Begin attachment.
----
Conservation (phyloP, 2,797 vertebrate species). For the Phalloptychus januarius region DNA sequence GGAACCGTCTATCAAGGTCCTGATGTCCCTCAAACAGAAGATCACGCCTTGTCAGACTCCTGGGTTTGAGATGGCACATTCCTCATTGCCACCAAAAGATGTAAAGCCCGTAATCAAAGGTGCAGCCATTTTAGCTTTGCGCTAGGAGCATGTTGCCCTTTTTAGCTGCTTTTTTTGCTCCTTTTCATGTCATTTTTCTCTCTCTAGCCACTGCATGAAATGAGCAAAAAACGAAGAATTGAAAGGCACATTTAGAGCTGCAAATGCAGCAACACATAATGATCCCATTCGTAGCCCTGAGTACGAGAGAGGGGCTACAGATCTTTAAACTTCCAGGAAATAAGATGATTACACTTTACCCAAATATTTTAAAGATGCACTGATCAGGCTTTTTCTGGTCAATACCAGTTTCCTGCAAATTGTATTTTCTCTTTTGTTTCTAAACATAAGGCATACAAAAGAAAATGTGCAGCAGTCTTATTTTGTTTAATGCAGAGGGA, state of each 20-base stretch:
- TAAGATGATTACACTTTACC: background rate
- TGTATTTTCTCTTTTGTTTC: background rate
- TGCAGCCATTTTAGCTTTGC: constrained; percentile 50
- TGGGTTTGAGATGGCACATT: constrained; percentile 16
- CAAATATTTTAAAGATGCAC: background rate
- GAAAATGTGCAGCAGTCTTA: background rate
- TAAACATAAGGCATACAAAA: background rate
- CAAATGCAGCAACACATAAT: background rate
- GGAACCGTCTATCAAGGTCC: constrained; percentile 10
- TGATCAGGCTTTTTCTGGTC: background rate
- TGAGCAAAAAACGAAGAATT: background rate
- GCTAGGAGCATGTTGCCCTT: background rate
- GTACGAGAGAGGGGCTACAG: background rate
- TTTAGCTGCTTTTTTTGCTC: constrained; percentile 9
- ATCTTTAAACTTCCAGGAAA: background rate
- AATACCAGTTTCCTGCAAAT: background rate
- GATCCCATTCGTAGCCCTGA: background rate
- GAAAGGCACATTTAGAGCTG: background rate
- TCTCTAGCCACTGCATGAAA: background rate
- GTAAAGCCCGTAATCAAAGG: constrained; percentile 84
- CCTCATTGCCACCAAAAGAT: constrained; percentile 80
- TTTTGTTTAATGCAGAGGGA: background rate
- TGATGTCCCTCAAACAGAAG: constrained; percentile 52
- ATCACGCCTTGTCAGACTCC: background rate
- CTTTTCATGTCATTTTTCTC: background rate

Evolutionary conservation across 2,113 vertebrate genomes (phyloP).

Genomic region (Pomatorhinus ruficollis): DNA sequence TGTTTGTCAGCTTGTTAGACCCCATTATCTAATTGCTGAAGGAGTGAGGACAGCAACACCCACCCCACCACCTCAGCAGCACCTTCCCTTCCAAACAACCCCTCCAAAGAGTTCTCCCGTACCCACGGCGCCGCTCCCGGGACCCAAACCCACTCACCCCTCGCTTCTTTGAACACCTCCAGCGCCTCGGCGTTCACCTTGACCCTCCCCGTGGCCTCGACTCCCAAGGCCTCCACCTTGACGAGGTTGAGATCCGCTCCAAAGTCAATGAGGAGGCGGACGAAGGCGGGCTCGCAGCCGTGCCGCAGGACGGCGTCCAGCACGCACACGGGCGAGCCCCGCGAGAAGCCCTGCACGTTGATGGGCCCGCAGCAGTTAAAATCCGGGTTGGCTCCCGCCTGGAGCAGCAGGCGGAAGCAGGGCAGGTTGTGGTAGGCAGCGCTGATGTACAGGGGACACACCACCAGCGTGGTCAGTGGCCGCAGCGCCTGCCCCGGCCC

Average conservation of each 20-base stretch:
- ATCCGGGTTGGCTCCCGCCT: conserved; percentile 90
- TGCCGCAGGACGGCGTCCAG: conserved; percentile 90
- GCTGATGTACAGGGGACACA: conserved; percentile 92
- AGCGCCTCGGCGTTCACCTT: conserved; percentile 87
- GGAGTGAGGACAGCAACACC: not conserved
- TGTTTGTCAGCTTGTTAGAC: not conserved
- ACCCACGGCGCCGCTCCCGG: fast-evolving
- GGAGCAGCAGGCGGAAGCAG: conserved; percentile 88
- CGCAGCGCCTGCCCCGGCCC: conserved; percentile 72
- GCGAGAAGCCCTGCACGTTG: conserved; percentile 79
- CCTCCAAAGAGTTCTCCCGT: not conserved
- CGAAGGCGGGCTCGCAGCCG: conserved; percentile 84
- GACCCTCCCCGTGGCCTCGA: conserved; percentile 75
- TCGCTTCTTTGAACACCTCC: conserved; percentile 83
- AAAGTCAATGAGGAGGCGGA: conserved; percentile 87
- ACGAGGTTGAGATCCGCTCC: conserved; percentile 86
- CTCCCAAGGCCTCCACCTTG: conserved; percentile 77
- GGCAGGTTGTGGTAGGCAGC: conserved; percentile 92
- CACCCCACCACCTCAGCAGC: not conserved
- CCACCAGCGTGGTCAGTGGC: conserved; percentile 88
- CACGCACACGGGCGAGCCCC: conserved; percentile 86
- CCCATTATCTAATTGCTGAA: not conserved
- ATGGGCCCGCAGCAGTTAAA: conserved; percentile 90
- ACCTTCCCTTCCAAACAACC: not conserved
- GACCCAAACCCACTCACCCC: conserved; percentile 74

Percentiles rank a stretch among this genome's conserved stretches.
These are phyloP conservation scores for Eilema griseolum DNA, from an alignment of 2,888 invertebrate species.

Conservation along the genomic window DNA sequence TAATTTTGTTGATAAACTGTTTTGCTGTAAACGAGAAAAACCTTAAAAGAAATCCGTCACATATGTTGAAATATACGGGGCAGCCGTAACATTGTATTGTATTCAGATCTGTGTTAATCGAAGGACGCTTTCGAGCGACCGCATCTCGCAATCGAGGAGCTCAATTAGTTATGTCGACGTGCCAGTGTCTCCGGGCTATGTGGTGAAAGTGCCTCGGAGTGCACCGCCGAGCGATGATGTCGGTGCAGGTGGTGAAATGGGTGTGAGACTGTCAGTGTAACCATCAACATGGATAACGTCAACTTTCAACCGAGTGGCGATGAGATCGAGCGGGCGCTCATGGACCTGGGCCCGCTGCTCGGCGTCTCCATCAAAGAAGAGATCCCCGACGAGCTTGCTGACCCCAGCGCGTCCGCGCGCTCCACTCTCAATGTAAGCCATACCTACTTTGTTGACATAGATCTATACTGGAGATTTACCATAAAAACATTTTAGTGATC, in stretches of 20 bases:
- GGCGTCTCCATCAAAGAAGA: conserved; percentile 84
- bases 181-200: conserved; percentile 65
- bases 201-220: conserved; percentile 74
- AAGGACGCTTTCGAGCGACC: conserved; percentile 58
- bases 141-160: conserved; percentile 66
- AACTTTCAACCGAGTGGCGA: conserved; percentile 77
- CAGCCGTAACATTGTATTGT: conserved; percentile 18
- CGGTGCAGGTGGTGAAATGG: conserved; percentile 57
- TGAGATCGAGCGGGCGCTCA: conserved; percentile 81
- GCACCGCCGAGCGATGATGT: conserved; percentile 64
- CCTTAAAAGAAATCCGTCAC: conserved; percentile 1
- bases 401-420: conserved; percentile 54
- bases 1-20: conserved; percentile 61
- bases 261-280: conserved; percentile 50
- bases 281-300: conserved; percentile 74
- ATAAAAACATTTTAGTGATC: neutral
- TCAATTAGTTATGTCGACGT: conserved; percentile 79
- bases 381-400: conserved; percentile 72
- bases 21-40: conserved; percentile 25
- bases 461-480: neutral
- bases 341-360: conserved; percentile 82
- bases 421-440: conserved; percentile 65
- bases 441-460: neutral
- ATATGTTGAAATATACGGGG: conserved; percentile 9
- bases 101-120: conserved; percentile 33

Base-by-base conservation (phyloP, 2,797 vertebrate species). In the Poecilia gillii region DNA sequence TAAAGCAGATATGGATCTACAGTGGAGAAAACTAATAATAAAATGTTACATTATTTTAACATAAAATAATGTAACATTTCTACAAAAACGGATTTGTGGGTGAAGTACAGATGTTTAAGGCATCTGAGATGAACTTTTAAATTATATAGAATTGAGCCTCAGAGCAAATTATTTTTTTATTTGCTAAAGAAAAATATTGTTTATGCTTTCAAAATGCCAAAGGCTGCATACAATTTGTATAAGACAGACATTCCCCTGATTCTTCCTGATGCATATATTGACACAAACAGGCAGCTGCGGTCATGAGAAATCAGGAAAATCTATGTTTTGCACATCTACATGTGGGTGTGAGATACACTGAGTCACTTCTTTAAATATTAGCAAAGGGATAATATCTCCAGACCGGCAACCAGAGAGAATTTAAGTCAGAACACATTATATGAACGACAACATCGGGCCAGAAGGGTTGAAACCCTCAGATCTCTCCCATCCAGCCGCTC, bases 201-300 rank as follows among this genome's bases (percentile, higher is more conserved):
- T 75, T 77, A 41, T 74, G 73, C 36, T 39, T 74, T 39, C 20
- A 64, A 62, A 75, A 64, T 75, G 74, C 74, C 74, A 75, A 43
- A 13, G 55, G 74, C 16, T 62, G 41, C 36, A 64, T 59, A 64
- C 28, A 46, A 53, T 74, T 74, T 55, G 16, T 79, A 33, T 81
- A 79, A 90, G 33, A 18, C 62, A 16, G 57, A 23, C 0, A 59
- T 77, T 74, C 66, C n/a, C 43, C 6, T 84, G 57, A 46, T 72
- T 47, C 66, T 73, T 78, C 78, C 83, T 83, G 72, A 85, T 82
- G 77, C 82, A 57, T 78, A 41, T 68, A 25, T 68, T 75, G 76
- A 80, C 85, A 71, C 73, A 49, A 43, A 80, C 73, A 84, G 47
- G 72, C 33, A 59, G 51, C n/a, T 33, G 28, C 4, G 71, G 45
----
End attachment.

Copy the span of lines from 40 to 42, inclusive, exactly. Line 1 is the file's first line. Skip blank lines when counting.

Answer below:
- CCTCCAAAGAGTTCTCCCGT: not conserved
- CGAAGGCGGGCTCGCAGCCG: conserved; percentile 84
- GACCCTCCCCGTGGCCTCGA: conserved; percentile 75